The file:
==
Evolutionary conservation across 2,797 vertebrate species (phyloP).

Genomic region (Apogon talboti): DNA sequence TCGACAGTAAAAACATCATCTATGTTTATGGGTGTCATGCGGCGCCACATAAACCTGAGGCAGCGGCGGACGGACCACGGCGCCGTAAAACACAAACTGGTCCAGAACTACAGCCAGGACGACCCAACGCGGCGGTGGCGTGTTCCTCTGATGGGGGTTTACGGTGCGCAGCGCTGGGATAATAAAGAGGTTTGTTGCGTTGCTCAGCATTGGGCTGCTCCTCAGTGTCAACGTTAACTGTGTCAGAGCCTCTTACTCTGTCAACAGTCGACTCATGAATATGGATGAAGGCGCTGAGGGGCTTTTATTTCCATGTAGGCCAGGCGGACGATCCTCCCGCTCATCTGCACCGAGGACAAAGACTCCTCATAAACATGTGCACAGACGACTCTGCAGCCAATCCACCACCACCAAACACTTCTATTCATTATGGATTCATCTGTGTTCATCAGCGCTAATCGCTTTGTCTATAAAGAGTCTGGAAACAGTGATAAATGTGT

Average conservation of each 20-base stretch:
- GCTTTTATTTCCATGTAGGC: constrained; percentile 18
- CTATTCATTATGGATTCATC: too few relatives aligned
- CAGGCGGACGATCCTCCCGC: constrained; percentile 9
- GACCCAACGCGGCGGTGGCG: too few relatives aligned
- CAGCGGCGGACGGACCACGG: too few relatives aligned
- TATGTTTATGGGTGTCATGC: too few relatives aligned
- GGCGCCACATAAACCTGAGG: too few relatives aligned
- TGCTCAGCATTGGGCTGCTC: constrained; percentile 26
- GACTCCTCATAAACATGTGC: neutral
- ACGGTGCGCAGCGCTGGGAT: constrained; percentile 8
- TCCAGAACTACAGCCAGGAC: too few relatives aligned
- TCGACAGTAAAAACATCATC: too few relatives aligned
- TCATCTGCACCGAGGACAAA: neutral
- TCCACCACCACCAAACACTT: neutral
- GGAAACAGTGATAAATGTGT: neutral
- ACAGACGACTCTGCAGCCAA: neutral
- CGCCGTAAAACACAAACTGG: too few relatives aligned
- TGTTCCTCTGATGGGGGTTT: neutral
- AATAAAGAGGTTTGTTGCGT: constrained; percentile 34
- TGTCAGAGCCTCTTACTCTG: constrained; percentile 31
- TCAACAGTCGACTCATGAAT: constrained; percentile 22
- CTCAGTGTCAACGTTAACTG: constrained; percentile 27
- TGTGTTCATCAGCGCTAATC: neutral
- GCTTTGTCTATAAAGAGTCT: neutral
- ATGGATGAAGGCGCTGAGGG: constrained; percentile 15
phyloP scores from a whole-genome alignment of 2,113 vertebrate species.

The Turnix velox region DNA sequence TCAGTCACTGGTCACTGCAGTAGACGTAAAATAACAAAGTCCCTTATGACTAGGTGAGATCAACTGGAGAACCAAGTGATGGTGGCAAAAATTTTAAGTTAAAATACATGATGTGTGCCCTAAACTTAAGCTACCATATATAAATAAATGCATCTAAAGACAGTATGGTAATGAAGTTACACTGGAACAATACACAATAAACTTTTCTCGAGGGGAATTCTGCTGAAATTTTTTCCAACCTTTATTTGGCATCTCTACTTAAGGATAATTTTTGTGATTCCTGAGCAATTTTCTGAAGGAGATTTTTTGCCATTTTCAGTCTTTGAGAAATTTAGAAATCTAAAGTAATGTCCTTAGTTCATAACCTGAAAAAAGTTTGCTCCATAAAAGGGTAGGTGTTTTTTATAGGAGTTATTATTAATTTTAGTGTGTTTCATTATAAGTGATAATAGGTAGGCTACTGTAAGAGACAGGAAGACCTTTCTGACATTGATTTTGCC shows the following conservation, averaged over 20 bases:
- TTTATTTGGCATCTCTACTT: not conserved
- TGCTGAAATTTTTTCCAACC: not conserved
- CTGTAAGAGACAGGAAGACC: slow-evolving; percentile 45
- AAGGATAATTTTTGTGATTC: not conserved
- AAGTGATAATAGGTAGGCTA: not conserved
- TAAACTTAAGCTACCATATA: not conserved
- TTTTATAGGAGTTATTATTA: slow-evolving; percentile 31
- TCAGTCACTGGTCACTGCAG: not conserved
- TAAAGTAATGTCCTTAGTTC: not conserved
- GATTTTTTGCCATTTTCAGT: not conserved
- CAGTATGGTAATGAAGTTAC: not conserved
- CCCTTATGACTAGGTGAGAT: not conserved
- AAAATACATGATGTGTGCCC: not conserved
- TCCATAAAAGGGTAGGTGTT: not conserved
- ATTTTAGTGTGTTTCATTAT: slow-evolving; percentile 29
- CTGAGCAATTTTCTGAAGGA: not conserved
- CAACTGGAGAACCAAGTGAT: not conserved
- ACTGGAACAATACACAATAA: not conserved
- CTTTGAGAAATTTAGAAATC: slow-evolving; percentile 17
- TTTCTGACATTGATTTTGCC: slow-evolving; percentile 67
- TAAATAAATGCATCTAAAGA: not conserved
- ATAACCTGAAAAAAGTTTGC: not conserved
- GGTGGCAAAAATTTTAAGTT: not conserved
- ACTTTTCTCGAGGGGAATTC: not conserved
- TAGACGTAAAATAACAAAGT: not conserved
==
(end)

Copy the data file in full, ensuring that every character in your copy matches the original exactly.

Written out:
Evolutionary conservation across 2,797 vertebrate species (phyloP).

Genomic region (Apogon talboti): DNA sequence TCGACAGTAAAAACATCATCTATGTTTATGGGTGTCATGCGGCGCCACATAAACCTGAGGCAGCGGCGGACGGACCACGGCGCCGTAAAACACAAACTGGTCCAGAACTACAGCCAGGACGACCCAACGCGGCGGTGGCGTGTTCCTCTGATGGGGGTTTACGGTGCGCAGCGCTGGGATAATAAAGAGGTTTGTTGCGTTGCTCAGCATTGGGCTGCTCCTCAGTGTCAACGTTAACTGTGTCAGAGCCTCTTACTCTGTCAACAGTCGACTCATGAATATGGATGAAGGCGCTGAGGGGCTTTTATTTCCATGTAGGCCAGGCGGACGATCCTCCCGCTCATCTGCACCGAGGACAAAGACTCCTCATAAACATGTGCACAGACGACTCTGCAGCCAATCCACCACCACCAAACACTTCTATTCATTATGGATTCATCTGTGTTCATCAGCGCTAATCGCTTTGTCTATAAAGAGTCTGGAAACAGTGATAAATGTGT

Average conservation of each 20-base stretch:
- GCTTTTATTTCCATGTAGGC: constrained; percentile 18
- CTATTCATTATGGATTCATC: too few relatives aligned
- CAGGCGGACGATCCTCCCGC: constrained; percentile 9
- GACCCAACGCGGCGGTGGCG: too few relatives aligned
- CAGCGGCGGACGGACCACGG: too few relatives aligned
- TATGTTTATGGGTGTCATGC: too few relatives aligned
- GGCGCCACATAAACCTGAGG: too few relatives aligned
- TGCTCAGCATTGGGCTGCTC: constrained; percentile 26
- GACTCCTCATAAACATGTGC: neutral
- ACGGTGCGCAGCGCTGGGAT: constrained; percentile 8
- TCCAGAACTACAGCCAGGAC: too few relatives aligned
- TCGACAGTAAAAACATCATC: too few relatives aligned
- TCATCTGCACCGAGGACAAA: neutral
- TCCACCACCACCAAACACTT: neutral
- GGAAACAGTGATAAATGTGT: neutral
- ACAGACGACTCTGCAGCCAA: neutral
- CGCCGTAAAACACAAACTGG: too few relatives aligned
- TGTTCCTCTGATGGGGGTTT: neutral
- AATAAAGAGGTTTGTTGCGT: constrained; percentile 34
- TGTCAGAGCCTCTTACTCTG: constrained; percentile 31
- TCAACAGTCGACTCATGAAT: constrained; percentile 22
- CTCAGTGTCAACGTTAACTG: constrained; percentile 27
- TGTGTTCATCAGCGCTAATC: neutral
- GCTTTGTCTATAAAGAGTCT: neutral
- ATGGATGAAGGCGCTGAGGG: constrained; percentile 15
phyloP scores from a whole-genome alignment of 2,113 vertebrate species.

The Turnix velox region DNA sequence TCAGTCACTGGTCACTGCAGTAGACGTAAAATAACAAAGTCCCTTATGACTAGGTGAGATCAACTGGAGAACCAAGTGATGGTGGCAAAAATTTTAAGTTAAAATACATGATGTGTGCCCTAAACTTAAGCTACCATATATAAATAAATGCATCTAAAGACAGTATGGTAATGAAGTTACACTGGAACAATACACAATAAACTTTTCTCGAGGGGAATTCTGCTGAAATTTTTTCCAACCTTTATTTGGCATCTCTACTTAAGGATAATTTTTGTGATTCCTGAGCAATTTTCTGAAGGAGATTTTTTGCCATTTTCAGTCTTTGAGAAATTTAGAAATCTAAAGTAATGTCCTTAGTTCATAACCTGAAAAAAGTTTGCTCCATAAAAGGGTAGGTGTTTTTTATAGGAGTTATTATTAATTTTAGTGTGTTTCATTATAAGTGATAATAGGTAGGCTACTGTAAGAGACAGGAAGACCTTTCTGACATTGATTTTGCC shows the following conservation, averaged over 20 bases:
- TTTATTTGGCATCTCTACTT: not conserved
- TGCTGAAATTTTTTCCAACC: not conserved
- CTGTAAGAGACAGGAAGACC: slow-evolving; percentile 45
- AAGGATAATTTTTGTGATTC: not conserved
- AAGTGATAATAGGTAGGCTA: not conserved
- TAAACTTAAGCTACCATATA: not conserved
- TTTTATAGGAGTTATTATTA: slow-evolving; percentile 31
- TCAGTCACTGGTCACTGCAG: not conserved
- TAAAGTAATGTCCTTAGTTC: not conserved
- GATTTTTTGCCATTTTCAGT: not conserved
- CAGTATGGTAATGAAGTTAC: not conserved
- CCCTTATGACTAGGTGAGAT: not conserved
- AAAATACATGATGTGTGCCC: not conserved
- TCCATAAAAGGGTAGGTGTT: not conserved
- ATTTTAGTGTGTTTCATTAT: slow-evolving; percentile 29
- CTGAGCAATTTTCTGAAGGA: not conserved
- CAACTGGAGAACCAAGTGAT: not conserved
- ACTGGAACAATACACAATAA: not conserved
- CTTTGAGAAATTTAGAAATC: slow-evolving; percentile 17
- TTTCTGACATTGATTTTGCC: slow-evolving; percentile 67
- TAAATAAATGCATCTAAAGA: not conserved
- ATAACCTGAAAAAAGTTTGC: not conserved
- GGTGGCAAAAATTTTAAGTT: not conserved
- ACTTTTCTCGAGGGGAATTC: not conserved
- TAGACGTAAAATAACAAAGT: not conserved